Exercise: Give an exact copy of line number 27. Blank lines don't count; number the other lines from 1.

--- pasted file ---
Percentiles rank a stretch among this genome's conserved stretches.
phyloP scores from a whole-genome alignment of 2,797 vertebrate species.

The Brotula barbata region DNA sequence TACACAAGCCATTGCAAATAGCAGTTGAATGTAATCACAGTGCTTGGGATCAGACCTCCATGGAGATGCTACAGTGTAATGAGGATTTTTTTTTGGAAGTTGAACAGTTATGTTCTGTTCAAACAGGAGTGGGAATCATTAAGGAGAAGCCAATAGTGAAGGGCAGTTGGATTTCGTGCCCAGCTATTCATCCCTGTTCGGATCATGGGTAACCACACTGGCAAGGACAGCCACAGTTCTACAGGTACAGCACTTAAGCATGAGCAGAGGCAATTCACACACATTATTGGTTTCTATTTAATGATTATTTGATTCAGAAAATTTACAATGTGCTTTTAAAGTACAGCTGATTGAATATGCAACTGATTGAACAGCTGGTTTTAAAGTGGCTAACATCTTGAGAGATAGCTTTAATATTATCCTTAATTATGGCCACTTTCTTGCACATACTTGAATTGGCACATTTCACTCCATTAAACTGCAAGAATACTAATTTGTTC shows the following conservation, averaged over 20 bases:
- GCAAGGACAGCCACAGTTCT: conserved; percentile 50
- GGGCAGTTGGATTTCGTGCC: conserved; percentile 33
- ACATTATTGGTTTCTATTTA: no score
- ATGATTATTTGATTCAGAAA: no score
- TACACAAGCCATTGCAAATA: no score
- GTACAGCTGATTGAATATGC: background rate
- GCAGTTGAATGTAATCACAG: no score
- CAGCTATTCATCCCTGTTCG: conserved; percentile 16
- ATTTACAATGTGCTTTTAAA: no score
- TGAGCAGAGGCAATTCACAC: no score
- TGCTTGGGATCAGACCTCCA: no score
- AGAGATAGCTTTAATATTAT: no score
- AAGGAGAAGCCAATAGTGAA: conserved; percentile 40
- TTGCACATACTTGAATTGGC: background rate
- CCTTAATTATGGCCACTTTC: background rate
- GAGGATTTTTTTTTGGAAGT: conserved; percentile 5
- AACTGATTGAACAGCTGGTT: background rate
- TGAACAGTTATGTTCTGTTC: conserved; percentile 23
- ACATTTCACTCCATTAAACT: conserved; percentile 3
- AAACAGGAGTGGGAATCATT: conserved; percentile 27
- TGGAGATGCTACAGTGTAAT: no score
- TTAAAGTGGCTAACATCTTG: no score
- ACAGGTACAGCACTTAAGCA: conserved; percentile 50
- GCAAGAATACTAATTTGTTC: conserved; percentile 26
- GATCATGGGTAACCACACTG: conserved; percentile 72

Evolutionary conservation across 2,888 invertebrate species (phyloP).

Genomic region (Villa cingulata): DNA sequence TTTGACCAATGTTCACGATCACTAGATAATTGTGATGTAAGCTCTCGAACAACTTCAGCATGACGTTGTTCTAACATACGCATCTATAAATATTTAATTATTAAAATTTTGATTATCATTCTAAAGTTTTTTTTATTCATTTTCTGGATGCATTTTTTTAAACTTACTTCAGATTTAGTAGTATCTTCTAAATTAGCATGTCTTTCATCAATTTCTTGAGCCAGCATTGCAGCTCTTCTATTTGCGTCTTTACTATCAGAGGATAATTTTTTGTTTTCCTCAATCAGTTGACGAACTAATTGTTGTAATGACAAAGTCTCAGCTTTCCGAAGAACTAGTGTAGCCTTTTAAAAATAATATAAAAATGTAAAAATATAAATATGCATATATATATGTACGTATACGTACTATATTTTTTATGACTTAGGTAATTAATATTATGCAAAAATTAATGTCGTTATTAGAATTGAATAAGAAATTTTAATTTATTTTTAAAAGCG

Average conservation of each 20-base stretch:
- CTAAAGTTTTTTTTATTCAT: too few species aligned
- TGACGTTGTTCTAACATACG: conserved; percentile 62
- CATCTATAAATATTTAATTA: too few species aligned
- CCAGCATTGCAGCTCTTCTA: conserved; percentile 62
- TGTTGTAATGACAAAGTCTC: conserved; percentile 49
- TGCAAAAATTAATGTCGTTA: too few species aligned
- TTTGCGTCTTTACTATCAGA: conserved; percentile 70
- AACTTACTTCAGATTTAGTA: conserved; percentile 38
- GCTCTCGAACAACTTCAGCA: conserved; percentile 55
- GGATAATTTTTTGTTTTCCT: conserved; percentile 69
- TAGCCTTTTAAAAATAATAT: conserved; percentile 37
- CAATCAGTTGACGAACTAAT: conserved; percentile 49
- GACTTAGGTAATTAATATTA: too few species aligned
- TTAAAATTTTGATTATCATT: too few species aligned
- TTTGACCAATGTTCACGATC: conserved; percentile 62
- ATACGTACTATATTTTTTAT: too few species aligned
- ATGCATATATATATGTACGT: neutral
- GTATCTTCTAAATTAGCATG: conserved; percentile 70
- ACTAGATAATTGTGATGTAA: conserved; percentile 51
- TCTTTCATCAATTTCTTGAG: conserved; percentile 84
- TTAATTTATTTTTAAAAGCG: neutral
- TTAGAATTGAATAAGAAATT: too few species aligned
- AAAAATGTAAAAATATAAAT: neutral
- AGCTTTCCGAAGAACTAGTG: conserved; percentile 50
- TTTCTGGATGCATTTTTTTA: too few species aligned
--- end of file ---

- GCAAGAATACTAATTTGTTC: conserved; percentile 26